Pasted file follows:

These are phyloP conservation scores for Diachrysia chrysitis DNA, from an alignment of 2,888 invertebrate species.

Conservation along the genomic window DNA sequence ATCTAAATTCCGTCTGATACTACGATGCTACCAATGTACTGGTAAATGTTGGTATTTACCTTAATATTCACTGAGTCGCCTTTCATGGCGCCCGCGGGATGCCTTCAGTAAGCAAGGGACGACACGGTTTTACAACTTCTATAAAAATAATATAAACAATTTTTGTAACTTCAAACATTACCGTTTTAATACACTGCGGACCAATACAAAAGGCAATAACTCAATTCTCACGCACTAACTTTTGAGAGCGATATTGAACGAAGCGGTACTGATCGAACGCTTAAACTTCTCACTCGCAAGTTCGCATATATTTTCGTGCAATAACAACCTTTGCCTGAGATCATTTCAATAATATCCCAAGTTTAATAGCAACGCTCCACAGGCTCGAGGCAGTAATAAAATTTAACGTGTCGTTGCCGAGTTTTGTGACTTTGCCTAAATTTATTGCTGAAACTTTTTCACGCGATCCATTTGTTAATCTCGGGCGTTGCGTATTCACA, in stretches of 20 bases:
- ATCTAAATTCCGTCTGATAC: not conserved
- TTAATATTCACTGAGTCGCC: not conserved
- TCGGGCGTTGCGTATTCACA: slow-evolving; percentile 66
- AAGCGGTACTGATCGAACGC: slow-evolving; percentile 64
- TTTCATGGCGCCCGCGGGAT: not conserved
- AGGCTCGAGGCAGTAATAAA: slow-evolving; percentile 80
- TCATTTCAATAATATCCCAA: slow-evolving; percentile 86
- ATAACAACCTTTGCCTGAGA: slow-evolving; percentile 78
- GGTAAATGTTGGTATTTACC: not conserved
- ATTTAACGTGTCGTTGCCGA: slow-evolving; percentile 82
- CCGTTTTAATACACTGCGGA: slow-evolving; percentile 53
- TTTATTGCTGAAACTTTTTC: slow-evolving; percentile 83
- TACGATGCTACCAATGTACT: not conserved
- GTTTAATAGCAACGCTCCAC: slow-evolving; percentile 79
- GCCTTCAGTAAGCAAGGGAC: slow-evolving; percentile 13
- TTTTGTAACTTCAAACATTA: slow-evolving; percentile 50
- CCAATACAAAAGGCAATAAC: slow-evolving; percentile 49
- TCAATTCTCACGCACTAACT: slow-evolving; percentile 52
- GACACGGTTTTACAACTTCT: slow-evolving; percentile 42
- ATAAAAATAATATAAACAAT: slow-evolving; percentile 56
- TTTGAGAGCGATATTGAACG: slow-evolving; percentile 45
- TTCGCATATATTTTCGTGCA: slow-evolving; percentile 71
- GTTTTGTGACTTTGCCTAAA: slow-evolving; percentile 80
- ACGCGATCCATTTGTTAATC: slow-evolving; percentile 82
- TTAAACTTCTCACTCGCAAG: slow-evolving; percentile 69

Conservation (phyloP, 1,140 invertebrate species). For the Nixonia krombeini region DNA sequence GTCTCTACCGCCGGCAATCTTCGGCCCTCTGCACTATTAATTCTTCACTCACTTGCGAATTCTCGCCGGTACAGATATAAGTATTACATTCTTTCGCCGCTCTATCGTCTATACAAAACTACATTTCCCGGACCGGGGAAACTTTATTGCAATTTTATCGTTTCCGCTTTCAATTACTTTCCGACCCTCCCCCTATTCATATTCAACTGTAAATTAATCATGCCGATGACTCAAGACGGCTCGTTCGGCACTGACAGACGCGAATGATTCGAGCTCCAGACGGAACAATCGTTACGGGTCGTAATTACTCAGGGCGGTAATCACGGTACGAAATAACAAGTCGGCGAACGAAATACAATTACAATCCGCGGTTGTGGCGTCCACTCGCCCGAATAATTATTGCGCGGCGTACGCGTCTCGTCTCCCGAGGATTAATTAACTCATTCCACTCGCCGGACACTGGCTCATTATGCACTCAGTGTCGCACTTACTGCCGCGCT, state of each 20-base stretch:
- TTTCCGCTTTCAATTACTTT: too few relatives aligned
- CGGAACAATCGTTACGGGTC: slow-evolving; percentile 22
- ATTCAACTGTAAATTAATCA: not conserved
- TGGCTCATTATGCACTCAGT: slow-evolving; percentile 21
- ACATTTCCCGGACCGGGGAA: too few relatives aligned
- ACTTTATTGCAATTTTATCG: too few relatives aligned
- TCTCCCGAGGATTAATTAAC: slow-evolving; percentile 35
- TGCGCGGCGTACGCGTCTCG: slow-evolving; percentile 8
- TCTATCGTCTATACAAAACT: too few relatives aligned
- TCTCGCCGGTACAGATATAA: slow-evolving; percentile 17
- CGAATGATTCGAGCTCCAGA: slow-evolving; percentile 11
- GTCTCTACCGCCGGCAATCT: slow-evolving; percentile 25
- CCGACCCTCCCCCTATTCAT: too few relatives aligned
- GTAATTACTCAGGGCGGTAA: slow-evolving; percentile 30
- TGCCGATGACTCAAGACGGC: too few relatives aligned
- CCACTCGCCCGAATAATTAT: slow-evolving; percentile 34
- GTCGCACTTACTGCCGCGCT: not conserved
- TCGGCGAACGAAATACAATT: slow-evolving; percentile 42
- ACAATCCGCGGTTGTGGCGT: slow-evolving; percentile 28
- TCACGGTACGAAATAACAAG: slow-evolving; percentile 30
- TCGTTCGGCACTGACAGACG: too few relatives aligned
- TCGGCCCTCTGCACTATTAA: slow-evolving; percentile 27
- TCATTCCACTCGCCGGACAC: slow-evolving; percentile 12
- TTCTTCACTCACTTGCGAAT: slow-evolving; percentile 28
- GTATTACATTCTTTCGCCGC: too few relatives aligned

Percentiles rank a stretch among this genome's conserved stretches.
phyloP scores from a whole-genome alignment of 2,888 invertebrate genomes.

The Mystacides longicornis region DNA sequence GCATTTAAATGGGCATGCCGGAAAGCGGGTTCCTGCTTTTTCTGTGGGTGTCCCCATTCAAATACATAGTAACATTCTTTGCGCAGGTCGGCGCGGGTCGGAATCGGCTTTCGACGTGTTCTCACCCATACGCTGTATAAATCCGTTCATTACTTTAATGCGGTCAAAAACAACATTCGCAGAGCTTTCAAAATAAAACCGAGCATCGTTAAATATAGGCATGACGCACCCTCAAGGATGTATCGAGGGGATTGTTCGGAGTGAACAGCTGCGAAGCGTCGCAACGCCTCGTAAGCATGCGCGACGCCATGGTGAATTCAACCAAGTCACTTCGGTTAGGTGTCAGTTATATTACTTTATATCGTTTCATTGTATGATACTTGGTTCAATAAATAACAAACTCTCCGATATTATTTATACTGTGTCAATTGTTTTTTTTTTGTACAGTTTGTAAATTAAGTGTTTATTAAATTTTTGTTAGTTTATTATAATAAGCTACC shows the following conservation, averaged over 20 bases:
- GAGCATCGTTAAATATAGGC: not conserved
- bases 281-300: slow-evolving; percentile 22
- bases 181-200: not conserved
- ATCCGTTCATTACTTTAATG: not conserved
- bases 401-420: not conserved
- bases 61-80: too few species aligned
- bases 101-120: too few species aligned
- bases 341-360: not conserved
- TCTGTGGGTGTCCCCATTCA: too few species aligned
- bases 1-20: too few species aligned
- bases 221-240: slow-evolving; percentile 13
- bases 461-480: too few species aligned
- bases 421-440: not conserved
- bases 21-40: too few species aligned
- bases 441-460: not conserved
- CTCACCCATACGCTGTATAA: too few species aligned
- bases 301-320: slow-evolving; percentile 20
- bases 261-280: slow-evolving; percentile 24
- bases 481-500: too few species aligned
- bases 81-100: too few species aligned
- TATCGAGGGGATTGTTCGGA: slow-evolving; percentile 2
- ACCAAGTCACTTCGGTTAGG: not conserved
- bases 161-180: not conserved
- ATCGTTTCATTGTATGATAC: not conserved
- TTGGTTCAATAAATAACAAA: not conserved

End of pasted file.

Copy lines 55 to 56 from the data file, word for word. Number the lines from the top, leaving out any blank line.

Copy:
phyloP scores from a whole-genome alignment of 2,888 invertebrate genomes.

The Mystacides longicornis region DNA sequence GCATTTAAATGGGCATGCCGGAAAGCGGGTTCCTGCTTTTTCTGTGGGTGTCCCCATTCAAATACATAGTAACATTCTTTGCGCAGGTCGGCGCGGGTCGGAATCGGCTTTCGACGTGTTCTCACCCATACGCTGTATAAATCCGTTCATTACTTTAATGCGGTCAAAAACAACATTCGCAGAGCTTTCAAAATAAAACCGAGCATCGTTAAATATAGGCATGACGCACCCTCAAGGATGTATCGAGGGGATTGTTCGGAGTGAACAGCTGCGAAGCGTCGCAACGCCTCGTAAGCATGCGCGACGCCATGGTGAATTCAACCAAGTCACTTCGGTTAGGTGTCAGTTATATTACTTTATATCGTTTCATTGTATGATACTTGGTTCAATAAATAACAAACTCTCCGATATTATTTATACTGTGTCAATTGTTTTTTTTTTGTACAGTTTGTAAATTAAGTGTTTATTAAATTTTTGTTAGTTTATTATAATAAGCTACC shows the following conservation, averaged over 20 bases: